An interesting twitter discussion was sparked today centered around the crowd size (or lack there of) at Jared Hiltzik's quarterfinal match against Adrien Bossel in the Winnetka Challenger. Hiltzik, who turned 21-years old yesterday received a wildcard into the main draw of the tournament and has made the most of it, reaching the quarterfinals in the tournament in his home state.
Hiltzik grew up in Illinois and now plays for the Fighting Illini's men's tennis team, and now is playing in the most important match of his professional career in that same state, but you wouldn't know it by the crowd. At least that's what twitter is saying.
It's easy to feel for Hiltzik, who is getting less than the deserved support in such an important moment, and rightfully so. However, that is not a bash on the people of Illinois that weren't in attendance, but more of a comment on the state of the ATP Challenger Tour.
The tour provides some of the best tennis on the planet without doubt, yet it is often thought of or treated like a minor league. However, that is simply not the case. At the tournament, all of the top five seeds are ranked between 100 and 129. I'm certain that five of the top 200 players in any sport have every played in the same minor league game.
In fact, according to the CBS fantasy baseball rankings, the top 8 seeds in Winnetka are the equivalent of having Chris Davis, Jay Bruce, Gio Gonzalez, Jered Weaver, Jimmy Rollins, Justin Verlander, Matt Cain, and Joe Mauer all play in a baseball game.
Here's the catch though: All eight of those players have been named to all-star teams with a grand total of 28 all-star selections between the teams. So which is it, are they minor leaguers or all-stars?
I would argue that it is a lot closer to the latter. However, I don't need to explain how big the difference is between attention given to the MLB all-star game compared to even the most important Challenger Tour match.
So what's the problem? It certainly isn't the fault of the fans, but more of a journalism problem. The Challenger Tour is presented on the ATP website like it were the minor leagues. It's in the names even. The website is called the ATP World Tour, and calling events worth less than 250 points "the Challenger Tour" certainly gives off the affect that these are players who have not yet arrived on the big stage.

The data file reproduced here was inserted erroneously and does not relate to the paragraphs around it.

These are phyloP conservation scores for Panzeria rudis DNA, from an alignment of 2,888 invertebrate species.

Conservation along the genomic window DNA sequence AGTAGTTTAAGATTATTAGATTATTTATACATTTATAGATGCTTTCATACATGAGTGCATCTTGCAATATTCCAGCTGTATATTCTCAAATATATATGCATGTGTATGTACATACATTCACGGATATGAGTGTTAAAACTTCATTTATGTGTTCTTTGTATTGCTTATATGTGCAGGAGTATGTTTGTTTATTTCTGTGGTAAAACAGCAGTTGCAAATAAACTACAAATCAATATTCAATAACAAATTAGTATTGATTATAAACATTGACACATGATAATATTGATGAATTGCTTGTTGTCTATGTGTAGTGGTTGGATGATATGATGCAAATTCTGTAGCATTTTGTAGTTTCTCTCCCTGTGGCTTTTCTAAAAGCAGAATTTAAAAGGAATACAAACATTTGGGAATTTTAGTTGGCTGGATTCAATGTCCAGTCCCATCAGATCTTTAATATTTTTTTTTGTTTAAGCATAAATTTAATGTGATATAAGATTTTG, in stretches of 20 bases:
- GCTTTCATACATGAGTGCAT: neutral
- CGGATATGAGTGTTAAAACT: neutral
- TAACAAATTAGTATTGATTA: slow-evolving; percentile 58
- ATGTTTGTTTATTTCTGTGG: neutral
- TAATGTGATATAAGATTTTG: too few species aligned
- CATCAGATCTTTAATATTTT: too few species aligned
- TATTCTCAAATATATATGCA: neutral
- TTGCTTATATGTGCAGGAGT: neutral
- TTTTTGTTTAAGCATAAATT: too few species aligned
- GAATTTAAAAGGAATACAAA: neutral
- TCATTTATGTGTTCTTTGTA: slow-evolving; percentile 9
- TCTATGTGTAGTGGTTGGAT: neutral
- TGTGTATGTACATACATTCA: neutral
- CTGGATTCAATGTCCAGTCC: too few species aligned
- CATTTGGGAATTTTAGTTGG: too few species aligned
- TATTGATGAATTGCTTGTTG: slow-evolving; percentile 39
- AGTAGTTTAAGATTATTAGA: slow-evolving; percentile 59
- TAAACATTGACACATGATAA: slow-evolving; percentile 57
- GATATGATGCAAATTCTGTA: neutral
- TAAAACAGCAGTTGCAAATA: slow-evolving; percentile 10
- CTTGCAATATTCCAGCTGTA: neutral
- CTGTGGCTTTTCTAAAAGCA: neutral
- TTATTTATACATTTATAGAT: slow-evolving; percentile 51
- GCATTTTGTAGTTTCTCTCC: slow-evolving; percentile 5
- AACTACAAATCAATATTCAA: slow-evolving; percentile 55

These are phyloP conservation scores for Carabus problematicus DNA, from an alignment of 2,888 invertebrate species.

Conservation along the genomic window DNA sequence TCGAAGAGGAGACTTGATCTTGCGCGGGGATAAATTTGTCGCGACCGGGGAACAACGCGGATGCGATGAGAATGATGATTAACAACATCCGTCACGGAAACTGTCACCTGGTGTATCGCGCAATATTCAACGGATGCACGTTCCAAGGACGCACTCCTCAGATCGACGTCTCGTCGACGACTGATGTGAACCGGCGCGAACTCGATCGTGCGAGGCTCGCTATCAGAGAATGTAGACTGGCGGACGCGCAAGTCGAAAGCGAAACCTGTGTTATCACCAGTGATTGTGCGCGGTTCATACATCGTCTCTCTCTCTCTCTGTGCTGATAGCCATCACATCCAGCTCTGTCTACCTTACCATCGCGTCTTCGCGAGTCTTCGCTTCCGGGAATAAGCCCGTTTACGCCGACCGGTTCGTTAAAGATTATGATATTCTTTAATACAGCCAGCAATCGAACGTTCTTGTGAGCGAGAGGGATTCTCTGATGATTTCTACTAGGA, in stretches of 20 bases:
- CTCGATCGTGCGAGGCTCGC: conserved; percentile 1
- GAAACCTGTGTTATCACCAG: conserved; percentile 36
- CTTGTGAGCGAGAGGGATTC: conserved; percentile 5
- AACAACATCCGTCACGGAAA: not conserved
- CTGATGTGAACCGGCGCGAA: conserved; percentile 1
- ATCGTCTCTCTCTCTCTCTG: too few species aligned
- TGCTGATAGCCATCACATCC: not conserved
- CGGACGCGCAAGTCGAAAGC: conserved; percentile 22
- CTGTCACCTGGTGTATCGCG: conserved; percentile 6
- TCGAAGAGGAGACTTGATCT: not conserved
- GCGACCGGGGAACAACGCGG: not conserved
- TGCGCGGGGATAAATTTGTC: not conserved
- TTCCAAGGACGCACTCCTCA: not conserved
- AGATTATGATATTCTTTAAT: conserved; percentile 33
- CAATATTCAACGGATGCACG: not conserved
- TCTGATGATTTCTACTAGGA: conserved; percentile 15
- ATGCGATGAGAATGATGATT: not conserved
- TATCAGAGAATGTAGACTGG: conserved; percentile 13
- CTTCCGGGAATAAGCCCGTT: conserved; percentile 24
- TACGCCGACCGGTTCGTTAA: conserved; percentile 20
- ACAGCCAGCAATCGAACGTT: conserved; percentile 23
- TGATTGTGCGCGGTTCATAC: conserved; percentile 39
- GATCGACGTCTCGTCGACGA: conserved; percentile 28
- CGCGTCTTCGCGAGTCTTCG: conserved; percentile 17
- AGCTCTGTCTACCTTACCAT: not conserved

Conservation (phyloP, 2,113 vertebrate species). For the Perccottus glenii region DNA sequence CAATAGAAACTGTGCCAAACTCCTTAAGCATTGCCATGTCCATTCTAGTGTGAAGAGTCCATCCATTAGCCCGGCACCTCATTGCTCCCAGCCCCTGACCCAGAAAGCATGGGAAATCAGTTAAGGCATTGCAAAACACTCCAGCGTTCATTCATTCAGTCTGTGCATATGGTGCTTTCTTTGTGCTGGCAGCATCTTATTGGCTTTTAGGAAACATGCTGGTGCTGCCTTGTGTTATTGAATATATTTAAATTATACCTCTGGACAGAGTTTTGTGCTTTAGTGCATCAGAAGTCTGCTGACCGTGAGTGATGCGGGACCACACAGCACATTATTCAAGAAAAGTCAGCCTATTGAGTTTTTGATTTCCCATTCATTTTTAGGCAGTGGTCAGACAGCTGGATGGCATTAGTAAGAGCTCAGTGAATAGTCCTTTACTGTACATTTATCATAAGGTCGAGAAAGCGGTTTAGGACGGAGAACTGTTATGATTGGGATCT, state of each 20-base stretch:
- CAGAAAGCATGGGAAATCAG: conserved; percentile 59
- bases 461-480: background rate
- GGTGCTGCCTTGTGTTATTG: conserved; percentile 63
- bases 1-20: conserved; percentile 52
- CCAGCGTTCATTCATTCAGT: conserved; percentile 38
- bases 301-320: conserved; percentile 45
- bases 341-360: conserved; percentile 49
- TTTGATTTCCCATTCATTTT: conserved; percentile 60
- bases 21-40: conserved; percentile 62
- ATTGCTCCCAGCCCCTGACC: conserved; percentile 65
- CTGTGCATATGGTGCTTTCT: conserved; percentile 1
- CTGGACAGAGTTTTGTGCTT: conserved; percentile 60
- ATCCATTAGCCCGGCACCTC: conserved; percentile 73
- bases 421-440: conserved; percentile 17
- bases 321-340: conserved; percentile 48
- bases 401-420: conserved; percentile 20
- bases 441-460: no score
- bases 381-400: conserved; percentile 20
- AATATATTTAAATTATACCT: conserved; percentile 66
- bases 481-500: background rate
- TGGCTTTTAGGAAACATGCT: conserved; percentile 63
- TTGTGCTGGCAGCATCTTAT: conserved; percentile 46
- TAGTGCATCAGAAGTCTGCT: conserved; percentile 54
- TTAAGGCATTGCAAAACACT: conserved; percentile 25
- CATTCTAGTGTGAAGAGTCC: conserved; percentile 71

This problem is made worse by a lot of former players (the current players do a great job giving lower ranked players deserved credit). The worst of all is John McEnroe, who frequently calls anyone not ranked in the top 50 a "no-name player,"
Tennis is a sport driven by names and not uniform colors, but that doesn't mean that two players ranked outside the top 100 can't put on a very high quality display of tennis. Even the players outside the top 100 are more than capable of drawing in new fans. I got excited about junior level Grade 4 qualifying action in Costa Rica that I got to watch. I know not everyone on earth shares my passion for tennis, but what the Challenger Tour in person has to offer is enough to "Wow" even someone who has never seen tennis before.
If the Challenger Tour weren't seen or treated like the minor leagues of tennis, it certainly has all the aspects to draw in tennis fans around the world and sell tickets almost as much as any 250 event can. I don't expect that we will see the ATP make that change and start promoting the Challenger Tour much more than they already do, simply because there is a limited amount of man power to generate content on the website and on other platforms, but that is certainly one method to help grow the sport.